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Dynamics 365 Portal: Self-service Diagnostics with the Portal Checker

In case you haven’t been able to tell, I’ve been on a bit of a Dynamics 365 Portal performance kick these days. One tool I didn’t include in my post on where to look when things are slow was the Portal Checker, which provides a self-service way to identify potential issues with your Portal, with suggestions on how to solve them.

Portal Checker for Dynamics 365 Portal

Announced as part of the October ’18 release notes, the tool was released earlier this year, and is available via the Portal Administration Center (the same place you can restart your Portal, or change your Portal URL). Simple go to the Diagnose and resolve problems menu item to run the tool.

You can find the official Microsoft documentation here.

What Does it Check?

The full list of items it checks can be found here – I’m not going to regurgitate the documentation. However, at a high level, it covers:

  • Basic sanity check to ensure that the Portal is loading without errors – possible solutions including checking that the Dynamics URL hasn’t changed, that the authentication between Dynamics and the Portal is still working, that your Dynamics instance isn’t in Administrative Mode, or that a Website Binding exists.
  • Cache invalidation configuration issues like Change Tracking not being enabled at an organization level, or not enabled for specific entities.
  • Performance best-practices like ensuring web page, web file and login tracking are disabled (note that these features have been deprecated, but currently are still available), ensuring the output caching is enabled for your header and footer (which I discussed in a recent post), identifying if there are a large number of web files, and identifying if there are static resources such as CSS and JavaScript that are loading asynchronously.

One item I found interesting was the recommendation to reduce the number of web files that are related to the homepage. It makes sense that having a lot of web files in general might cause performance issues (as the Portal needs to generate its sitemap when it first loads, and the more you have in the sitemap, the longer that will take). However, I didn’t realize there was a specific performance hit with having web files associated to the home page (I’m not sure why the home page is special in that it would retrieve all of the associated web files when it is loaded, but if they say so, I believe it). Thankfully, the idea of having a dummy page for holding the web files is something we’ve been doing for years, but not for performance reasons – we just don’t like to clutter up the home page with all of those children.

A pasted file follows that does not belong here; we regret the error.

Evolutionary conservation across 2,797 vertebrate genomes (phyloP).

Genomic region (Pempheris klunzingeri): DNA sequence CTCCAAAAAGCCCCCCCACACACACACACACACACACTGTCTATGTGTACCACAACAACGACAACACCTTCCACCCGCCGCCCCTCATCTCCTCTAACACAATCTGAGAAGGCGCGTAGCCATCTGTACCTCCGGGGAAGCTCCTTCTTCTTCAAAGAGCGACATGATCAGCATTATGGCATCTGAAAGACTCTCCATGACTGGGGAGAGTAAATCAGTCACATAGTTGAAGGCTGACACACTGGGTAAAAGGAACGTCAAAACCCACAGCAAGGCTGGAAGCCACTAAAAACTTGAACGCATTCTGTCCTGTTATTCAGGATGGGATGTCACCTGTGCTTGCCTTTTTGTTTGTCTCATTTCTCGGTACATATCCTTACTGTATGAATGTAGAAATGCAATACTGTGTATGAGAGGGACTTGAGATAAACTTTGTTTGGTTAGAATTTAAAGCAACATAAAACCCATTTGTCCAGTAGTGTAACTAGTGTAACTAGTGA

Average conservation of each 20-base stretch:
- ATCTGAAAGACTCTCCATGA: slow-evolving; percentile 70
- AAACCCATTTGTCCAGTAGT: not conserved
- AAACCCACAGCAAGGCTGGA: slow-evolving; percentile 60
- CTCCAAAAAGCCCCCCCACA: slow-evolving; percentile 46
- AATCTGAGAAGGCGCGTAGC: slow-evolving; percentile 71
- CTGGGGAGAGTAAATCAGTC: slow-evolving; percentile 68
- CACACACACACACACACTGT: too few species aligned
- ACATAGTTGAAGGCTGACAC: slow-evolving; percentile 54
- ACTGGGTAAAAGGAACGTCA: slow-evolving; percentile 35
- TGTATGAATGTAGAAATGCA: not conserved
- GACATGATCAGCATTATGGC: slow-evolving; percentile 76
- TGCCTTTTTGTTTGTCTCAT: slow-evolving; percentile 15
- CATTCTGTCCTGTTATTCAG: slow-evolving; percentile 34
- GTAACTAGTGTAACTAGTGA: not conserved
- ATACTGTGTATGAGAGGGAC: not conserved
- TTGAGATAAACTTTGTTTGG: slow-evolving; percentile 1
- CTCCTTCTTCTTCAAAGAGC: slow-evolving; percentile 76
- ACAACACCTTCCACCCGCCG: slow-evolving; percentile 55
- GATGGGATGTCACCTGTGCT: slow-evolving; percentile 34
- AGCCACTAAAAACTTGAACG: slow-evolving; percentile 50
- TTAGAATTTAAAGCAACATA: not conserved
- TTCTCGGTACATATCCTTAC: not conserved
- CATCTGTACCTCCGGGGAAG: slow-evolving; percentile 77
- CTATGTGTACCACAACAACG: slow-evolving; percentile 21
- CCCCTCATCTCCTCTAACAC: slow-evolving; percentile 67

What’s Next

The Portal Checker is one of those things that will never be done – I expect that Microsoft will continue adding additional checks, and in fact some have already been promised as part of the April ’19 release cycle, including:

  • Checking for incorrectly configured site markers
  • Checking for entity permission configurations that could impact performance, and other slow running queries
  • Checking for Portal solution installation and update issues

It is in everyone’s best interest that Microsoft make this tool as robust as possible – nobody loves having to call Microsoft for support, and Microsoft doesn’t love receiving support tickets for items that can be realistically resolved by a customer or their partner. So I’m excited to see what else Microsoft has up their sleeve for this tool.

2 responses to “Dynamics 365 Portal: Self-service Diagnostics with the Portal Checker”

  1. Dileep singh says:

    Hey Nicolas,

    For the webfile thing, performance hit comes during client side rendering of the page. Basically when u add a webfile to a page, it will get added in the html body of the page and will be loaded as soon as the page is hit. So if u will have large number of webfiles on home, it means that your home page will try to load everything.
    It affects performance in two ways
    a) first by increasing critical request chain length
    b) Second by bringing in render blocking elements like js or CSS (which should be loaded asynchronously wherever possible

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